Overconfidence is the tendency to over-estimate our own knowledge or abilities. Nobel Prize winning Psychologist Daniel Kahneman called overconfidence “the most significant of cognitive biases.”
Some examples of overconfidence:
- 60% of U.S. drivers surveyed put themselves in the top 20% of safety. 93% put themselves in the top 50% in terms of skill.
- 70% of students surveyed put themselves in the top 50% in leadership, 60% thought they had top 50% athletic ability and 85% thought they were in the top half in terms of getting along well of others. An amazing 25% put themselves in the top 1% in terms of their ability to get along with others.
- 95% of the faculty surveyed at University of Nebraska considered themselves above average in teaching ability. 68% considered themselves top quartile.
- 74% of the 300 professional fund managers surveyed believed they had delivered above-average job performance. The majority of the remaining 26% surveyed viewed themselves as average. (ALMOST 100% BELIEVED THEIR JOB PERFORMANCE WAS AVERAGE OR BETTER!)
- About half of investment advisors believe they are at the top of the industry, scoring themselves as 8,9 or 10 (on a scale of 1-10) for their success. Yet, only 21 percent believe their peers have achieved the same level of success.
Two interesting aspects of overconfidence is our own overconfidence and how it negatively affects our judgment and a second aspect is how we react to overconfident people. Both are discussed below.
Our Own Overconfidence
Are you overconfident? Most likely yes you are. According the Marshall School of Business at USC “when we are given factual questions and asked to judge the probability that our answers are correct, we tend to be far too optimistic.”
Here’s a test (below) that is very revealing. (Pull out a sheet of paper and mark your answers to keep yourself honest). Here’s how it works: give the low and high range of what you think the answers are to the below questions. Calibrate the range so that you are 90% certain your range will include the answer. For example, if the question was “How many light years away is the galaxy Andromeda from the Milky Way”, I might answer 500,000 light years and 50 million light years away. To say a range of one light year and 14 billion light years (the size of the visible universe) is beyond 90% and is cheating.
Click here for the answers to the above test. How many did you get wrong (meaning how many correct answers fell outside your range)? Most people miss 4-8. Not having your answers within your low and high range is a sign of overconfidence. We tend to think we know or can figure out the answer and then for some reason strive to show our knowledge by having too narrow of a confidence range.
Overconfidence is often problematic. It can amplify other judgmental biases as well as lead to poor decision-making. Overconfidence is blamed as a key factor in the Chernobyl accident, the Challenger explosion and the Deepwater Horizon oil spill, just to name a few. It can lead us to underestimate our health and driving risk and make poor decisions in those respects.
A great example of how overconfidence can get in the way of our judgments are studies that find that confidence is negatively correlated to our ability to judge and predict. As an example of this, in this very interesting study professional investors were pitted against undergraduate students. Each was asked to a pick stock from pairs of stocks taken from a list of 20 well known blue-chip companies. Participants were also given information about each of the stocks including past performance and analyst information. The goal was to pick the stock in each pair that would outperform the other stock. In addition to their stock picks, they were each asked how confident they were about their stock picks.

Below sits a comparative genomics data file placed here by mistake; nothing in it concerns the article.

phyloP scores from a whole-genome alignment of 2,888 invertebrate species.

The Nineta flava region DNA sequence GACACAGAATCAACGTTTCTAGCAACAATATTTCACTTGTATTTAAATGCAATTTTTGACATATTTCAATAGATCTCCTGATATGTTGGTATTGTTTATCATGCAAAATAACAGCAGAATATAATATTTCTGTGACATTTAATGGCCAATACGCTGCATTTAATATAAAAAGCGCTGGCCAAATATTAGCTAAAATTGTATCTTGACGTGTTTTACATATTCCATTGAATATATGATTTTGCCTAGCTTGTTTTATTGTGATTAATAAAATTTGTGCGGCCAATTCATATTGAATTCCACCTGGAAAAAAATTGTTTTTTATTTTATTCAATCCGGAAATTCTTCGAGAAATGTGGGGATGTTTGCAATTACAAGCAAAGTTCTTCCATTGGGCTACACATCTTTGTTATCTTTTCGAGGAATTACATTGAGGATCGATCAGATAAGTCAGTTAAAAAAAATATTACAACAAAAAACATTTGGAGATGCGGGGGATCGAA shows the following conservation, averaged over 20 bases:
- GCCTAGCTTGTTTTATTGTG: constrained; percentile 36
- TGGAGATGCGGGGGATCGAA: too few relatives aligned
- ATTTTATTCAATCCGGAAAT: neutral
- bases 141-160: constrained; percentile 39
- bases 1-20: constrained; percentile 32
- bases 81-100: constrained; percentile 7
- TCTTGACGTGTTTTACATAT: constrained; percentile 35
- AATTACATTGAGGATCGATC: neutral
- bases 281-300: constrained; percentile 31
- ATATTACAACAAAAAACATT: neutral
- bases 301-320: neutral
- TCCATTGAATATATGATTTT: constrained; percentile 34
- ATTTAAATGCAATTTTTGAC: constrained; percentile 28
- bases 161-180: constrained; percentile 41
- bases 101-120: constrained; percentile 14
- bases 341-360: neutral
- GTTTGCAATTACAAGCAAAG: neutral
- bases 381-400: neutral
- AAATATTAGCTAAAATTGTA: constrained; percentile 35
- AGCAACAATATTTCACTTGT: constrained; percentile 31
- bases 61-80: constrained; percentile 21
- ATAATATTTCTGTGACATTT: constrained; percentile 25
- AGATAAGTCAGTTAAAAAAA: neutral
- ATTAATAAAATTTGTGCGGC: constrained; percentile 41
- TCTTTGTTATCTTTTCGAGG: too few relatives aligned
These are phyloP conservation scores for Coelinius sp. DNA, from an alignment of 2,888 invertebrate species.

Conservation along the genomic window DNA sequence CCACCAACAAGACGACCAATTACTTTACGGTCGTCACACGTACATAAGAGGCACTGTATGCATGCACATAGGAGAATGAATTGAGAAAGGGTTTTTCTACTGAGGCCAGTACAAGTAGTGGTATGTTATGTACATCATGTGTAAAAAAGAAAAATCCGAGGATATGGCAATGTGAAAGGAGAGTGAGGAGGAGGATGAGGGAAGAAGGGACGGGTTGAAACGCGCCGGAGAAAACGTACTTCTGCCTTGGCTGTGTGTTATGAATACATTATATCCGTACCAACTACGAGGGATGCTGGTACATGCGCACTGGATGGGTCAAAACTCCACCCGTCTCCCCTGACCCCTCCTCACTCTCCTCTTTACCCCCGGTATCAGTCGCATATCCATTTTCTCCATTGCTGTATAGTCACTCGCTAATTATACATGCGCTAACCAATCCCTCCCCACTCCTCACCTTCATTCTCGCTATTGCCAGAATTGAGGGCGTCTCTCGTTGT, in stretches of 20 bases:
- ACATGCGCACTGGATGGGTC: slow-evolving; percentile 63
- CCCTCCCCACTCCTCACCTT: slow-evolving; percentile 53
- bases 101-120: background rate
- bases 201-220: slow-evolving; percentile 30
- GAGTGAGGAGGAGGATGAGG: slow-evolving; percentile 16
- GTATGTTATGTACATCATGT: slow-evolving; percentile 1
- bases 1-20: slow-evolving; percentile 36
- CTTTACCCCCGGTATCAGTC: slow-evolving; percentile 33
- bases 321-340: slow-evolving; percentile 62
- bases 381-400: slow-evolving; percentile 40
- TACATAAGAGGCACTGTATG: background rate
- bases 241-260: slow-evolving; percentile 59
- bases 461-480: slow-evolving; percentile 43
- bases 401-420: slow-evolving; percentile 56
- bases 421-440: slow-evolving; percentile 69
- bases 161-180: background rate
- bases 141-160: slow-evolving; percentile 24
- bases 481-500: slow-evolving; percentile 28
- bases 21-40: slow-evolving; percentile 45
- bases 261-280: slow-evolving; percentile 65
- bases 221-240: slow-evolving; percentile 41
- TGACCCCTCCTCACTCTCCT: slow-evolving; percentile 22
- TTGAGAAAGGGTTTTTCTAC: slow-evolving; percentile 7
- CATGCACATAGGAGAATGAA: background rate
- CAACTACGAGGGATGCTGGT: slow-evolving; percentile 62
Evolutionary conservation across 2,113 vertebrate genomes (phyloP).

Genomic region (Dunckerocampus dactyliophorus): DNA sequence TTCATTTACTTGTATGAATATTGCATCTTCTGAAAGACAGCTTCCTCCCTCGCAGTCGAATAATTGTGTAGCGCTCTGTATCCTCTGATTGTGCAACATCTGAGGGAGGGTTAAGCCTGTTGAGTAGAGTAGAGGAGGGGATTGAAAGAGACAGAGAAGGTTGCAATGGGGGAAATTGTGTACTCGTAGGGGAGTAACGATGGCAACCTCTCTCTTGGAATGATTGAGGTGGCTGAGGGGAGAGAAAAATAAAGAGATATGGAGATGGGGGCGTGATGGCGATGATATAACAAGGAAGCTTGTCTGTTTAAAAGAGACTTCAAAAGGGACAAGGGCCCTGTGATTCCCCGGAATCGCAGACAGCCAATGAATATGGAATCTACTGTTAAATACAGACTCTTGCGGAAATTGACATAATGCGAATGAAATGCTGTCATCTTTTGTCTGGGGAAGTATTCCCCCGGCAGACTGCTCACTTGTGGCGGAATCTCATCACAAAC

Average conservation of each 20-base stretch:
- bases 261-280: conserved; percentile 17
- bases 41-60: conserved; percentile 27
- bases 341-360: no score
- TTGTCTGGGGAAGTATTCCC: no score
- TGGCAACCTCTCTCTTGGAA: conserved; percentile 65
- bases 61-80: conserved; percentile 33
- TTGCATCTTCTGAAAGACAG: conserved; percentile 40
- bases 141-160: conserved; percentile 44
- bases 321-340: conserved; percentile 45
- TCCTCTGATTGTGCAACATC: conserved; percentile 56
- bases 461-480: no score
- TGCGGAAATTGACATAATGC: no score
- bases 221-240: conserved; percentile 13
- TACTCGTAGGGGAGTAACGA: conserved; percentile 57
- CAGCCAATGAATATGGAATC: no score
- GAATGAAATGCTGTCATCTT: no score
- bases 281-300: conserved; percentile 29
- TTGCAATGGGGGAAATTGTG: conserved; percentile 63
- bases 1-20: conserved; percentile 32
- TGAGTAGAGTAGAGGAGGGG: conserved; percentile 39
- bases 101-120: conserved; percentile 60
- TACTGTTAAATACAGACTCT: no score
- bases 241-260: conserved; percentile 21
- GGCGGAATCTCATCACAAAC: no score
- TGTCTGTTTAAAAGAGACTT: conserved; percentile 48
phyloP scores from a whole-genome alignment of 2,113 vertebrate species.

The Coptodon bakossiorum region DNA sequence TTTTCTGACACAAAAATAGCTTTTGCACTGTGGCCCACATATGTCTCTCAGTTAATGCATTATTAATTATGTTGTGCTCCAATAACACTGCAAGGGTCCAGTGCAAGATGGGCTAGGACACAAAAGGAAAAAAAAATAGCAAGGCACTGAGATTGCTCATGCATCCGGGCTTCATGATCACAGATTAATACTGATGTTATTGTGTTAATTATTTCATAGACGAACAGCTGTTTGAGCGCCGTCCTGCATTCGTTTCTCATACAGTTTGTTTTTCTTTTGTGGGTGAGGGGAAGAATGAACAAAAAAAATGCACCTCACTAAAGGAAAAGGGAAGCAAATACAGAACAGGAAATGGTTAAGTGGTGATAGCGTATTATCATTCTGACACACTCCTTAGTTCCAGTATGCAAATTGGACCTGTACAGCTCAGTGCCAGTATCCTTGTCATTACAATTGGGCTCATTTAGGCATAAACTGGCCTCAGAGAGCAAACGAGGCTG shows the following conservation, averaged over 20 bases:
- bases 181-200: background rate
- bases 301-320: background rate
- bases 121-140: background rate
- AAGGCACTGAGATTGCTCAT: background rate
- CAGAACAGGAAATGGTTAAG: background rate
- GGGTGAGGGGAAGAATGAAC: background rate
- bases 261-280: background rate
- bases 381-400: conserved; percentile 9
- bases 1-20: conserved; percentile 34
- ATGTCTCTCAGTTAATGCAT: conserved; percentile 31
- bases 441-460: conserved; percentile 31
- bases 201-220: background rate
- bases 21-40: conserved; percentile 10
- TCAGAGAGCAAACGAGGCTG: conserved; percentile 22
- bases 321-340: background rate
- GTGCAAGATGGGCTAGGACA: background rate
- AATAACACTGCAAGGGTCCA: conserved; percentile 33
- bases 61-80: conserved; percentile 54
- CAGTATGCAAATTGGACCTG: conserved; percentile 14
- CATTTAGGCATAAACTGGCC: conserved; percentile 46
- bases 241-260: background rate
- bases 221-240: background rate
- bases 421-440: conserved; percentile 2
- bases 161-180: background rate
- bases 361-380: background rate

The results? The laypeople were quite confident about their ability to outperform, being on average 59% confident in their stock-picking abilities. The fund managers were even more confident, averaging 65% confidence. Interestingly, the students outperformed the professionals, picking an outperforming stock 49% of the time to the professionals’ 40% of the time. In fact, the more confident the professionals were, the worse they did.
We Love Overconfident People
The flip side of our own overconfidence is how we receive others who display overconfidence. Not surprisingly, we tend to believe individuals who seem more confident.
For example, research has shown that people prefer those who sound confident and are even willing to pay more for and/or excuse bad performance from confident (although inaccurate) advisors.
Some Reasons for the Overconfidence Bias
There are a few accepted reasons for the prevalence of overconfidence. First, we are driven to be overconfident because it confers psychological benefits, such as self-esteem, mental health and motivation.
Second, we are overconfident because we are flawed in judging ourselves as compared to others. We may not understand how good/bad others are compared to ourselves. We may even lack the competence to judge our own competence. Related IFOD on Ignorance and the Dunning-Kruger Effect.
Finally, we may be driven to overconfidence because there can be social and status benefits to being confident. Overconfidence is more common with those in positions of status or authority. Interestingly, research shows that overconfidence and status/authority is often a self-perpetuating feedback loop in that elevated status leads to overconfidence but that overconfidence is an attribute of those who attain higher status.
I am confident that your analysis of overconfidence is correct.